Healthy Helpings: March 2017

By AFM Staff – March 1, 2017

Being tall and lean may not just be an advantage on the sports field and the dating scene: it might also increase your chances of entering the stock market. Researchers from Cornell University and Miami University analyzed the financial decisions of Americans and Europeans and found that taller and thinner individuals are more likely to take investment risks and expand their financial portfolios. The study explains that being taller growing up leads to more participation in sports and other activities, fostering an essential tool for conquering the stock market: self-esteem. No need to worry if you can't reach the top shelf, though—the other element involved in Wall Street success is weight. So, there is yet another reason to drop those few extra pounds you’ve been carrying—your bank account will thank you.


If Dory from “Finding Nemo” is your spirit animal, scientists have news for you—your eating habits might be to blame. Studies from universities and research centers across the globe say a diet rich in fat and sugar can corrode your memory. As a result, this can lead to a harmful cycle of overeating and even premature aging of the brain, according to one study conducted by the Cambridge Centre for Ageing and Neuroscience. Considering how overeating affects many parts of your body, many experts say it's no surprise it takes toll on the brain, too. A couple easy tips to keep in mind if you’ve got an important meeting or anniversary coming up: eat healthier foods, and turn off the TV during meals to make each one more memorable. That way, your brain won’t think it’s hungry as soon, and you might be less likely to forget where in the world you put your keys this time.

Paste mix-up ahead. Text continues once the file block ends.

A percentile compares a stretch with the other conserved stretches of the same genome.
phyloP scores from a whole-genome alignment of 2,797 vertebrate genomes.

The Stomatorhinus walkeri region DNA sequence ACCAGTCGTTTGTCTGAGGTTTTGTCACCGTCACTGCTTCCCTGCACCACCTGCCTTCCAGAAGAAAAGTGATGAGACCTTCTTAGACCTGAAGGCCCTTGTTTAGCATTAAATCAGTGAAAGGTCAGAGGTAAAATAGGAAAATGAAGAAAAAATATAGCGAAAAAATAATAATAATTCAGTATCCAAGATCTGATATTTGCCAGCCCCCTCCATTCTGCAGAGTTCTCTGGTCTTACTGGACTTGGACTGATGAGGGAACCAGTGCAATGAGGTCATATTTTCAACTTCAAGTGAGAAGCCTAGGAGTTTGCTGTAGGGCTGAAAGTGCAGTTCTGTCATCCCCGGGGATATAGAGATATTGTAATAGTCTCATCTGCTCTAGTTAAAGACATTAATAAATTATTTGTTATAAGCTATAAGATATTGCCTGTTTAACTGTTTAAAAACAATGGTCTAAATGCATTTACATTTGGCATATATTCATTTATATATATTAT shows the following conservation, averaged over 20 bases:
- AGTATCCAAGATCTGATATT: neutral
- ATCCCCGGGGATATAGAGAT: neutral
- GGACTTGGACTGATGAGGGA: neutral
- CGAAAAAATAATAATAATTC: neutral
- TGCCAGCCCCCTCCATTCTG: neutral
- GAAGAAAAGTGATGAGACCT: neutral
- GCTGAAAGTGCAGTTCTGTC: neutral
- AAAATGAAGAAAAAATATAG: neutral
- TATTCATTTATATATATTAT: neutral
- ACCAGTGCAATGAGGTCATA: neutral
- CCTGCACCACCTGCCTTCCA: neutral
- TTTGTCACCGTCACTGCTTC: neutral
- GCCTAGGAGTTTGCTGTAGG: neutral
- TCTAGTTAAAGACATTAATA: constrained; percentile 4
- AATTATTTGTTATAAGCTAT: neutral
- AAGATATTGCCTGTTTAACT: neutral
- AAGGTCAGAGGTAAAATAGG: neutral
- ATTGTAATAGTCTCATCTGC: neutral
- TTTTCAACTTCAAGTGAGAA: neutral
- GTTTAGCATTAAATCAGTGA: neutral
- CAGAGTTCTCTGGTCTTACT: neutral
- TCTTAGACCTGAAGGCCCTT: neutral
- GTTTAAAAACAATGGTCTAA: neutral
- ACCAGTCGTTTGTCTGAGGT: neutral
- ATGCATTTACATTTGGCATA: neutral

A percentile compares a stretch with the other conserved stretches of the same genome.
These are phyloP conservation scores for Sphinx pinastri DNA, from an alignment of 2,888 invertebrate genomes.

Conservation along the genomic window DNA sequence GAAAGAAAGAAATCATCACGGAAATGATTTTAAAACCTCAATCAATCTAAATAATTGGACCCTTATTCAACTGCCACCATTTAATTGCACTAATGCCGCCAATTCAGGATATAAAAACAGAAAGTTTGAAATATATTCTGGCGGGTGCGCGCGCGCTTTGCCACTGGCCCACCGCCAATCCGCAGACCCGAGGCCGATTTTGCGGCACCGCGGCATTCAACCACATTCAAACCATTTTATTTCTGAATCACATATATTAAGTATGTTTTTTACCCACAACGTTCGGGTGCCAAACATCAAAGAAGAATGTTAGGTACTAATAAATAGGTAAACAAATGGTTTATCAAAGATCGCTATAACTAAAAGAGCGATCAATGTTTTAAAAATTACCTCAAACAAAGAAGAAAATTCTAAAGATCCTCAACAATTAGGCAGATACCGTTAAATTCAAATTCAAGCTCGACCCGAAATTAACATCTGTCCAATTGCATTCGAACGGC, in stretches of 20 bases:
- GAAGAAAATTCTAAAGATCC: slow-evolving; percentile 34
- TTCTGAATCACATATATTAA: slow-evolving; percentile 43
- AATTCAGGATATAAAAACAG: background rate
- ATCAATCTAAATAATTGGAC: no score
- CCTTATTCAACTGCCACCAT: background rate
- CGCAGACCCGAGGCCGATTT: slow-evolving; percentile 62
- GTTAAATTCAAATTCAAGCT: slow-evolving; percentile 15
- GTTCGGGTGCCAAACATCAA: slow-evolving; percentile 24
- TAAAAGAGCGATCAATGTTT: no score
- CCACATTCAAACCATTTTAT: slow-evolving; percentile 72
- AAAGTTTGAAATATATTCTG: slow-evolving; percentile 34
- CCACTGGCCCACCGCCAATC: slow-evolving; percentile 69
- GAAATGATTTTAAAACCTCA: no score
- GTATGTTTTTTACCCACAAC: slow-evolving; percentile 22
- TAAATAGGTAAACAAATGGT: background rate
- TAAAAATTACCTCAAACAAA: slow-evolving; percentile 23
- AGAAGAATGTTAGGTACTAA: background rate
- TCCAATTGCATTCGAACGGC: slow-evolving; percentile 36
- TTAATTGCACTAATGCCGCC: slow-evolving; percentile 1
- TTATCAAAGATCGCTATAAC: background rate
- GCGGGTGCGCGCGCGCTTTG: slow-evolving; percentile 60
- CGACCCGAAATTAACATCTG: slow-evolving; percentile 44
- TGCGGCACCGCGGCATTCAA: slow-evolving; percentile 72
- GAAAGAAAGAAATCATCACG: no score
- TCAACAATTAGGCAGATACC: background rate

Unanswered questions still shroud the benefits of fish oil in mystery, but researchers have discovered another potential benefit of the supplement: reducing the risk of asthma. A new Danish study published in the New England Journal of Medicine followed 700 women from their third trimester of pregnancy until their children were five years old. They saw about a 30 percent decrease in cases of asthma or wheezing in the kids whose mothers took fish oil while pregnant. The scientists credit the lipids found in fish oil, saying they combat the airway inflammation that causes asthma. Don’t get too excited, though—this is far from a miracle cure! The head of the study recommends women get a blood test to gauge the levels of the lipids in their body before deciding if fish oil is right for them. The lower the levels, the more benefit they will see by taking the supplements.


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